This post presents some writings and some videos that give an overview of the capitalist system.
The presentation below goes over the sources of capitalist wealth.
Note: When you have finished viewing that presentation, refresh this page so you can view the videos below.
Given how bad the capitalist system is for so many people, it’s easy to wonder where capitalism came from in the first place. It’s also no surprise that the history of capitalism is both a history of power and of resistance.
People fought against the initial rise of capitalism. The song below is about the Diggers, a group who fought the beginnings of capitalism in England. The lyrics are below the video.
The World Turned Upside Down
In 1649 to St. George’s Hill, a ragged band they called the Diggers came to show the people’s will. They defied the landlords, they defied the laws, they were the dispossessed reclaiming what was theirs.
We come in peace they said, to dig and sow. We come to work the lands in common and to make the waste ground grow. This earth divided, we will make whole, so it will be a common treasury for all.
The sin of property we do disdain. No man has any right to buy and sell the earth for private gain. By theft and murder they took the land. Now everywhere the walls spring up at their command.
They make the laws to chain us well. The clergy dazzle us with heaven or they damn us into hell. We will not worship the God they serve, the God of greed who feed the rich while poor folk starve.
We work, we eat together. We need no swords. We will not bow to the masters or pay rent to the lords. Still we are free though we are poor.
You Diggers all stand up for glory, stand up now.
From the men of property the orders came. They sent the hired men and troopers to wipe out the Diggers’ claim. Tear down their cottages. Destroy their corn. They were dispersed, but still the vision lingers on.
You poor take courage. You rich take care. This earth was made a common treasury for everyone to share. All things in common, all people one. We come in peace. The orders came to cut them down.
What the Diggers were fighting against was a process called enclosure, the changes that made capitalism possible in the first place. As the example of the Diggers makes clear, this was a violent process. Capitalism originated with violence. The video below summarizes some of the history of enclosure.
The processes of enclosure didn’t just happen in England and they didn’t just happen once. They have been repeated, and been opposed, many times. In this video, David Harvey talks about recent examples, which he calls “accumulation by dispossession.”
In another speech, below, Harvey discusses the current crisis of capitalism. He goes over the different ways that people have tried to explain the crisis.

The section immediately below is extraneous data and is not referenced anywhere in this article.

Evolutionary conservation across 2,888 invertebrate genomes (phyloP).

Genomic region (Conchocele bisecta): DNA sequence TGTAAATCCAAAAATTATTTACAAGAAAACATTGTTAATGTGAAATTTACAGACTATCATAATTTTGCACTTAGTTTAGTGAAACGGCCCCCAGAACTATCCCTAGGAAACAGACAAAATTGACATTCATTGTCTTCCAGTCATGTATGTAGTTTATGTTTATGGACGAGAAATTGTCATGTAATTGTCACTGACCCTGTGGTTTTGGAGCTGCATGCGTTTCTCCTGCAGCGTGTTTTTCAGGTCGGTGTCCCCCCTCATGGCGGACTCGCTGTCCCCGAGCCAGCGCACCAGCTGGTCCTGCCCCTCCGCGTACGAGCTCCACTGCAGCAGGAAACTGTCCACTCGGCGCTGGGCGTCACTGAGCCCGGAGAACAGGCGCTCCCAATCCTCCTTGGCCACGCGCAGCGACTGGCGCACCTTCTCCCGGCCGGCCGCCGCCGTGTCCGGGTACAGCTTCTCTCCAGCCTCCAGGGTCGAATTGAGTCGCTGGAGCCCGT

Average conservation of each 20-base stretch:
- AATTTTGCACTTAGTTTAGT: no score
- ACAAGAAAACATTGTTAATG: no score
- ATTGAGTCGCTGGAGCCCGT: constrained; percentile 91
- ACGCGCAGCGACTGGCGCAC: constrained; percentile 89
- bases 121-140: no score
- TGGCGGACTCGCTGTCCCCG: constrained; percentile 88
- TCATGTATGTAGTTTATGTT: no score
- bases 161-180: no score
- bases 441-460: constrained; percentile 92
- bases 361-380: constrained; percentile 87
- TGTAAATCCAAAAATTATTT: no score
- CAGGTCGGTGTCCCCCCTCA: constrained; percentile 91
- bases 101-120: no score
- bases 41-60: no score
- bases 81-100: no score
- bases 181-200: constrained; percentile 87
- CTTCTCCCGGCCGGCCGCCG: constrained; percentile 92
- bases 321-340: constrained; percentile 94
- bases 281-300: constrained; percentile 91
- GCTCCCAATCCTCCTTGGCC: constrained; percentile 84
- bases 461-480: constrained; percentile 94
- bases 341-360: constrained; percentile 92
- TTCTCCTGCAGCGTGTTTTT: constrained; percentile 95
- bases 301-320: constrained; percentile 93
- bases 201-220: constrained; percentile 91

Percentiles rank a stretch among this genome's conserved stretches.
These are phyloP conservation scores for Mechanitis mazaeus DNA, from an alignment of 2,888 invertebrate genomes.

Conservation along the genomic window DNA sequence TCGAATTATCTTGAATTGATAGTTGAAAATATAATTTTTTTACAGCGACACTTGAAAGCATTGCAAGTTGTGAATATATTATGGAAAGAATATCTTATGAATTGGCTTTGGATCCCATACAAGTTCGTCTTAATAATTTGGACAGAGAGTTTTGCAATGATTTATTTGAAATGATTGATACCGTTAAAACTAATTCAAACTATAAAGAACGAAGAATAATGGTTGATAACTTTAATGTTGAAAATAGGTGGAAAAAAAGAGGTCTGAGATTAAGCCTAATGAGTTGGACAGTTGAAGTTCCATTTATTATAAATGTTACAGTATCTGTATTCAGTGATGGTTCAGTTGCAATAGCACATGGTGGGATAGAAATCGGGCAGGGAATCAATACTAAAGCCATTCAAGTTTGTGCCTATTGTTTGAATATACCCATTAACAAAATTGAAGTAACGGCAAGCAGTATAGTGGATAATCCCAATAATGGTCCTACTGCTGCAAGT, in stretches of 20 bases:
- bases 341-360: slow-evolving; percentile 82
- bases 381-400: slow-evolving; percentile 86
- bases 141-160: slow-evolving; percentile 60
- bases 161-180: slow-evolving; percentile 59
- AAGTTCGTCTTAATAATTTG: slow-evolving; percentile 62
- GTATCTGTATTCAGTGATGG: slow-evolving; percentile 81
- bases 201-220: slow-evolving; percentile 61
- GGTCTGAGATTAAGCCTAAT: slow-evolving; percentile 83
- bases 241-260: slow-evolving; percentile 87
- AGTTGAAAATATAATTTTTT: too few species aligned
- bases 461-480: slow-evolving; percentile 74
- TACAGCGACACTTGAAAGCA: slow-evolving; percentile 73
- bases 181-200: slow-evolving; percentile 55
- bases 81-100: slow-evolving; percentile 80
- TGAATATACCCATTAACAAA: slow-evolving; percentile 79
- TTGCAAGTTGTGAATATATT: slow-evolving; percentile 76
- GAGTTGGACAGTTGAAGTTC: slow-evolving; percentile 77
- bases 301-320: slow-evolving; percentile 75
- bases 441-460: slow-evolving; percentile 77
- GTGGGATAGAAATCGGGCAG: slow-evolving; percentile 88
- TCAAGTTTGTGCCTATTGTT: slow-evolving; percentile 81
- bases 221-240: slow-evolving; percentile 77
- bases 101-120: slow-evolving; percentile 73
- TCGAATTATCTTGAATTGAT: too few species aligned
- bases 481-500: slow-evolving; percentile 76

The origins of capitalism involved a lot of violence beyond England. What are some things you know about the history of violence and brutality that helped create capitalism? Where are some other places where people were pushed off the land or otherwise brutalized as part of the rise of modern capitalism? Dick Gaughan’s song is about English peasants’ resistance to being pushed off the land. They called themselves the Diggers. What are some examples we know of where people resisted these attacks? What are some other names we know that people in struggle have given to themselves? How important are these collective names?
Capitalism originated with the dispossession of people from their homes, ways of life, and ways of getting what they wanted and needed. David Harvey argues that today we’re seeing similar forms of dispossession. What are some areas today where we can see this happening? And how are people fighting back?
The first presentation, about where capitalist wealth comes from, is about exploitation. Capitalists sell the things we do and make. The source of capitalists’ profits lies in the difference between our wages and the amount that they sell that stuff for. The material below that presentation points out that capitalists get wealth in another important way, through dispossessing people of their livelihoods. Exploitation and dispossession are important parts of capitalism today and the history of capitalism. David Harvey talks about the importance of uniting struggles against exploitation and struggles against dispossession. How well are movements today doing at this? What examples can we think of when this was done well in the past?
The last presentation is about the current economic crisis and where it came from. Understanding where the crisis came from is important, but it’s also important to talk about the meaning of the crisis. Many people suffered greatly and are still suffering from the crisis. And many people have been suffering under capitalism for a long time. How has the crisis had an effect on your life? What problems of life under capitalism have persisted under the crisis?
Suggested Reading on dispossession
Karl Marx discussed the origins of capitalism under the term “primitive accumulation.” Reading chapters 27-31 of his book Capital give a good overview of how Marx understood the origins of capitalism at least in England. These sections are much more readable than a lot of other things Marx wrote, they’re short, and they can be read without reading the rest of the book first. Chapter 27 is available online here, and the rest of Capital is online here.
The Midnight Notes collective’s essay on what they call New Enclosures is an attempt to talk about forms of dispossession happening now. Michael Perelman’s essay on the history of capitalism in England is worth reading as well. Perelman argues that economists knew that capitalism required state intervention to create and maintain.
Harry Cleaver’s commentaries on Marx’s writing are definitely worth reading as well. Cleaver discusses the historical origins of capitalism, more recent forms of enclosure, and resistance to enclosure.